Editorial: The role of neurosurgery in medulla oblongata GBM, a challenge

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A 43-year-old man with a short history, incomplete hemisymptomatic and cranial nerve IX and XII lesions, and an exophytic, unilateral (displaced pyramidal tract in DTI) ring-like medullary lesion shown on MRI.

Why not surgical exploration, if personal, even published, expertise in brainstem surgery and anatomical and neurophysiological knowledge about safe entry zones is practiced and documented convincingly in a video? The navigated resection of a circumscribed firmer tumor appears more like a lower-grade glioma than the finally diagnosed GBM—locally very rare in adults—avoiding additional neurological deficits. Intraoperative MRI could offer another potential for resection control.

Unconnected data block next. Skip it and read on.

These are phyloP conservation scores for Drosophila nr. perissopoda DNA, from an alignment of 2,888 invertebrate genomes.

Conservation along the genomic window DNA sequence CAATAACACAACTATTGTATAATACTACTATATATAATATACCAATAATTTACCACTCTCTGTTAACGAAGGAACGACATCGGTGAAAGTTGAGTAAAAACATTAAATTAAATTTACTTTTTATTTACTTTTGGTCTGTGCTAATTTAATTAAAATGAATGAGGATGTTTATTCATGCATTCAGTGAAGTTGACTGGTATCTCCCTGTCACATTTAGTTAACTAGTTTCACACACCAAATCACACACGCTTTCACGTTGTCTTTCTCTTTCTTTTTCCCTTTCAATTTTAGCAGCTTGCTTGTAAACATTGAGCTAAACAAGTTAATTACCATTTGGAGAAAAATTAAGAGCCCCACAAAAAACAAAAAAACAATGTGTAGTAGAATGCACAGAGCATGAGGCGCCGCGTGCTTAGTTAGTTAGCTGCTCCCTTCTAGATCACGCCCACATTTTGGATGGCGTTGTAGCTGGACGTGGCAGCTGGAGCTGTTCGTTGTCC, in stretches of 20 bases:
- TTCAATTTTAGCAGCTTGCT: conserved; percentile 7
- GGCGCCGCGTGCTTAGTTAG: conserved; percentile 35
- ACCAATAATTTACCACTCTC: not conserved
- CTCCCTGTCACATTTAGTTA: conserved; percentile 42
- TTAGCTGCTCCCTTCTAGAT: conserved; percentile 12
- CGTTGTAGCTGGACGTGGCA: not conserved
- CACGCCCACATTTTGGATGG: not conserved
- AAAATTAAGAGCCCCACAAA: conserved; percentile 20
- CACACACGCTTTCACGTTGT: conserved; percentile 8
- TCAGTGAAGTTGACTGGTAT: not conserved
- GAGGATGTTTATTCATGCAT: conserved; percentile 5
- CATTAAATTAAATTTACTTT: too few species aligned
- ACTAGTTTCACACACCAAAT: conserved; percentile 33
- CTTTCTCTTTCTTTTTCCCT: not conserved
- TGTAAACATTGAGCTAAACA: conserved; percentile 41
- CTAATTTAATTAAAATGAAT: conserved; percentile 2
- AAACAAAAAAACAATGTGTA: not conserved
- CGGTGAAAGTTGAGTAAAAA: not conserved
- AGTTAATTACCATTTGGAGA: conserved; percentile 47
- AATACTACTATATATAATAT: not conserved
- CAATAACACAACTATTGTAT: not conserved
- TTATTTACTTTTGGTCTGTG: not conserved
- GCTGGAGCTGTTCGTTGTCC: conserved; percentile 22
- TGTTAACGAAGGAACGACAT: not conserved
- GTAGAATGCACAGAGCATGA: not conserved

It remains open how far “only biopsy” prior to tailored radio-chemotherapy—as a conventional procedure—would have changed the early and long-term outcomes.

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Correspondence Rudolf Fahlbusch, International Neuroscience Institute, Hannover, Germany. fahlbusch@ini-hannover.de.INCLUDE WHEN CITING Published online October 1, 2019; DOI: http://thejns.org/doi/abs/10.3171/2019.10.FocusVid.Editorial1


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